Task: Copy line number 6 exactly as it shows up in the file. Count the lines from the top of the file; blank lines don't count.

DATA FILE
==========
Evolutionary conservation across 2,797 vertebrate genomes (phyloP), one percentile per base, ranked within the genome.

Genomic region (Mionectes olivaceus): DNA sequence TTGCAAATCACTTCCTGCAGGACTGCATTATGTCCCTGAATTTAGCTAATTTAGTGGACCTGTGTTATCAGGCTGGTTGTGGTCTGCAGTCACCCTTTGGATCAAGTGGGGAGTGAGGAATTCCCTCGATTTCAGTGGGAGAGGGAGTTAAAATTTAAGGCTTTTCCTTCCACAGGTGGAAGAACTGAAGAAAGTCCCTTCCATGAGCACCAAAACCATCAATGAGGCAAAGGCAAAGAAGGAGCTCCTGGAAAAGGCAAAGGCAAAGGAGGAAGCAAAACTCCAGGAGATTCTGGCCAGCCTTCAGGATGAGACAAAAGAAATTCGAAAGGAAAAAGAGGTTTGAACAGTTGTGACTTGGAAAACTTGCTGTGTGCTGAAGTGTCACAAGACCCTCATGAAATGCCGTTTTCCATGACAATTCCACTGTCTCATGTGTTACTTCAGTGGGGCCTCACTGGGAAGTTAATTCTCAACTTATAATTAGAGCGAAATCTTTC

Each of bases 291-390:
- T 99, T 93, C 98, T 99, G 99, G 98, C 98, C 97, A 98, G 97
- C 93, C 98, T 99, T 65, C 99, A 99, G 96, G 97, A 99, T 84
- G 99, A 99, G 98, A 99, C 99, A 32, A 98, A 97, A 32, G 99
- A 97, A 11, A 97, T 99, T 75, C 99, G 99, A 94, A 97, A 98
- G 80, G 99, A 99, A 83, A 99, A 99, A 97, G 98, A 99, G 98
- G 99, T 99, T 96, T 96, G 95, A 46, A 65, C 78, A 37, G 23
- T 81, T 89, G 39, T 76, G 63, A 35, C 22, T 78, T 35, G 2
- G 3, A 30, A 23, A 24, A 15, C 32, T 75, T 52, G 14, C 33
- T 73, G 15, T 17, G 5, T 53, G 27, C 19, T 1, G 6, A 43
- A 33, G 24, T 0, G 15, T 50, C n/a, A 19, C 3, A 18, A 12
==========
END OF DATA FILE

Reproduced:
- G 99, A 99, G 98, A 99, C 99, A 32, A 98, A 97, A 32, G 99